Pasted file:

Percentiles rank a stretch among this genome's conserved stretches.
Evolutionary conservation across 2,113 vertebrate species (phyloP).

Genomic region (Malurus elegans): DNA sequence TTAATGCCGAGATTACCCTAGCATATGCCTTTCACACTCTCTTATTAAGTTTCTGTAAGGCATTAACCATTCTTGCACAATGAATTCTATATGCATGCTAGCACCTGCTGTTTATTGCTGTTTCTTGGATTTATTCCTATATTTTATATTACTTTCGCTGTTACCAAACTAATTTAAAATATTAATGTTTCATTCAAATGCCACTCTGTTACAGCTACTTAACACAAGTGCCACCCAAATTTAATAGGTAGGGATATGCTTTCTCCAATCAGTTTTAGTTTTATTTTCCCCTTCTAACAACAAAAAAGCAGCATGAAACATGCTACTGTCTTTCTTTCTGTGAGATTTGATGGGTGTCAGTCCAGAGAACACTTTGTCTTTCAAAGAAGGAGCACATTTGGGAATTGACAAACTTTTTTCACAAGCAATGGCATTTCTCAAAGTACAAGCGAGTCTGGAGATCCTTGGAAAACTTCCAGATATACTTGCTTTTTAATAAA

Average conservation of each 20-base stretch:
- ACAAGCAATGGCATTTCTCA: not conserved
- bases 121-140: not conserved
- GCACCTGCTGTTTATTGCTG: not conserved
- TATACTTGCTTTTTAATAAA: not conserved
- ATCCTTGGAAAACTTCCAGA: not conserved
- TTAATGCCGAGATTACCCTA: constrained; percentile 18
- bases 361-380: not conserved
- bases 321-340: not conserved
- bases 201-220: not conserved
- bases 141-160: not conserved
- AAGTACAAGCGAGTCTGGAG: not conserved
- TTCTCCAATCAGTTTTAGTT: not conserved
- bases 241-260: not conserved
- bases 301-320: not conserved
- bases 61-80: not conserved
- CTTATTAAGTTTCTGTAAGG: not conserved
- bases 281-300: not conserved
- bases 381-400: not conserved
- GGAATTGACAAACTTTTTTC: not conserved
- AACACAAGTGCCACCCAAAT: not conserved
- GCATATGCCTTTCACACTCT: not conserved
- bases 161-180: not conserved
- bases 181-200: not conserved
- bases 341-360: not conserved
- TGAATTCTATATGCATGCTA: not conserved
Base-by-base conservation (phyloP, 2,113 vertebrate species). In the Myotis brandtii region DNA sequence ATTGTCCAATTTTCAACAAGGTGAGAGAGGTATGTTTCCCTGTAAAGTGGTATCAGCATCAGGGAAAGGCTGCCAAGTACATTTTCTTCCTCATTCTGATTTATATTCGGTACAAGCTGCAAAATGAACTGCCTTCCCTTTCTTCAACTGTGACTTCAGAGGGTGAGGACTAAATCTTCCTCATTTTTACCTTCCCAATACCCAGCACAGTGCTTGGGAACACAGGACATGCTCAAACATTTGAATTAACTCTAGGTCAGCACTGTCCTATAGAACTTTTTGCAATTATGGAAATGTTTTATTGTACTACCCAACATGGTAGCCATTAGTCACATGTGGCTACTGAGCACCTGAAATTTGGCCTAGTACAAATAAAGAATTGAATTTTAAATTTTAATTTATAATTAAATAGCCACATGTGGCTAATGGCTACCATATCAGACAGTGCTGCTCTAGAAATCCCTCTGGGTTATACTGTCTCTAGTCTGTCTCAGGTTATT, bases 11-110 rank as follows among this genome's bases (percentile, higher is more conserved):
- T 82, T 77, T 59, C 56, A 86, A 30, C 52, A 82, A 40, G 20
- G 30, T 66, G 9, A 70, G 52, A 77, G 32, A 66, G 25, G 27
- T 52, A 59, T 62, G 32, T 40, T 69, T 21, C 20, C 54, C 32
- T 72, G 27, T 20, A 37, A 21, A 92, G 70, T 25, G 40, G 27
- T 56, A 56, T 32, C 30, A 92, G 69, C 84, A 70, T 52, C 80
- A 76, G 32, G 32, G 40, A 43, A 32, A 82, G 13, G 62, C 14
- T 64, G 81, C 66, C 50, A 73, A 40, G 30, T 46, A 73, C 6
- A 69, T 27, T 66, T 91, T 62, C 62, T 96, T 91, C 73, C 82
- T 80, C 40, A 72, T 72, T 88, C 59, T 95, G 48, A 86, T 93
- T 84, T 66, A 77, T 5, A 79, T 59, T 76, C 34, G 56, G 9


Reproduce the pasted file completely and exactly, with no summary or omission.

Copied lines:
Percentiles rank a stretch among this genome's conserved stretches.
Evolutionary conservation across 2,113 vertebrate species (phyloP).

Genomic region (Malurus elegans): DNA sequence TTAATGCCGAGATTACCCTAGCATATGCCTTTCACACTCTCTTATTAAGTTTCTGTAAGGCATTAACCATTCTTGCACAATGAATTCTATATGCATGCTAGCACCTGCTGTTTATTGCTGTTTCTTGGATTTATTCCTATATTTTATATTACTTTCGCTGTTACCAAACTAATTTAAAATATTAATGTTTCATTCAAATGCCACTCTGTTACAGCTACTTAACACAAGTGCCACCCAAATTTAATAGGTAGGGATATGCTTTCTCCAATCAGTTTTAGTTTTATTTTCCCCTTCTAACAACAAAAAAGCAGCATGAAACATGCTACTGTCTTTCTTTCTGTGAGATTTGATGGGTGTCAGTCCAGAGAACACTTTGTCTTTCAAAGAAGGAGCACATTTGGGAATTGACAAACTTTTTTCACAAGCAATGGCATTTCTCAAAGTACAAGCGAGTCTGGAGATCCTTGGAAAACTTCCAGATATACTTGCTTTTTAATAAA

Average conservation of each 20-base stretch:
- ACAAGCAATGGCATTTCTCA: not conserved
- bases 121-140: not conserved
- GCACCTGCTGTTTATTGCTG: not conserved
- TATACTTGCTTTTTAATAAA: not conserved
- ATCCTTGGAAAACTTCCAGA: not conserved
- TTAATGCCGAGATTACCCTA: constrained; percentile 18
- bases 361-380: not conserved
- bases 321-340: not conserved
- bases 201-220: not conserved
- bases 141-160: not conserved
- AAGTACAAGCGAGTCTGGAG: not conserved
- TTCTCCAATCAGTTTTAGTT: not conserved
- bases 241-260: not conserved
- bases 301-320: not conserved
- bases 61-80: not conserved
- CTTATTAAGTTTCTGTAAGG: not conserved
- bases 281-300: not conserved
- bases 381-400: not conserved
- GGAATTGACAAACTTTTTTC: not conserved
- AACACAAGTGCCACCCAAAT: not conserved
- GCATATGCCTTTCACACTCT: not conserved
- bases 161-180: not conserved
- bases 181-200: not conserved
- bases 341-360: not conserved
- TGAATTCTATATGCATGCTA: not conserved
Base-by-base conservation (phyloP, 2,113 vertebrate species). In the Myotis brandtii region DNA sequence ATTGTCCAATTTTCAACAAGGTGAGAGAGGTATGTTTCCCTGTAAAGTGGTATCAGCATCAGGGAAAGGCTGCCAAGTACATTTTCTTCCTCATTCTGATTTATATTCGGTACAAGCTGCAAAATGAACTGCCTTCCCTTTCTTCAACTGTGACTTCAGAGGGTGAGGACTAAATCTTCCTCATTTTTACCTTCCCAATACCCAGCACAGTGCTTGGGAACACAGGACATGCTCAAACATTTGAATTAACTCTAGGTCAGCACTGTCCTATAGAACTTTTTGCAATTATGGAAATGTTTTATTGTACTACCCAACATGGTAGCCATTAGTCACATGTGGCTACTGAGCACCTGAAATTTGGCCTAGTACAAATAAAGAATTGAATTTTAAATTTTAATTTATAATTAAATAGCCACATGTGGCTAATGGCTACCATATCAGACAGTGCTGCTCTAGAAATCCCTCTGGGTTATACTGTCTCTAGTCTGTCTCAGGTTATT, bases 11-110 rank as follows among this genome's bases (percentile, higher is more conserved):
- T 82, T 77, T 59, C 56, A 86, A 30, C 52, A 82, A 40, G 20
- G 30, T 66, G 9, A 70, G 52, A 77, G 32, A 66, G 25, G 27
- T 52, A 59, T 62, G 32, T 40, T 69, T 21, C 20, C 54, C 32
- T 72, G 27, T 20, A 37, A 21, A 92, G 70, T 25, G 40, G 27
- T 56, A 56, T 32, C 30, A 92, G 69, C 84, A 70, T 52, C 80
- A 76, G 32, G 32, G 40, A 43, A 32, A 82, G 13, G 62, C 14
- T 64, G 81, C 66, C 50, A 73, A 40, G 30, T 46, A 73, C 6
- A 69, T 27, T 66, T 91, T 62, C 62, T 96, T 91, C 73, C 82
- T 80, C 40, A 72, T 72, T 88, C 59, T 95, G 48, A 86, T 93
- T 84, T 66, A 77, T 5, A 79, T 59, T 76, C 34, G 56, G 9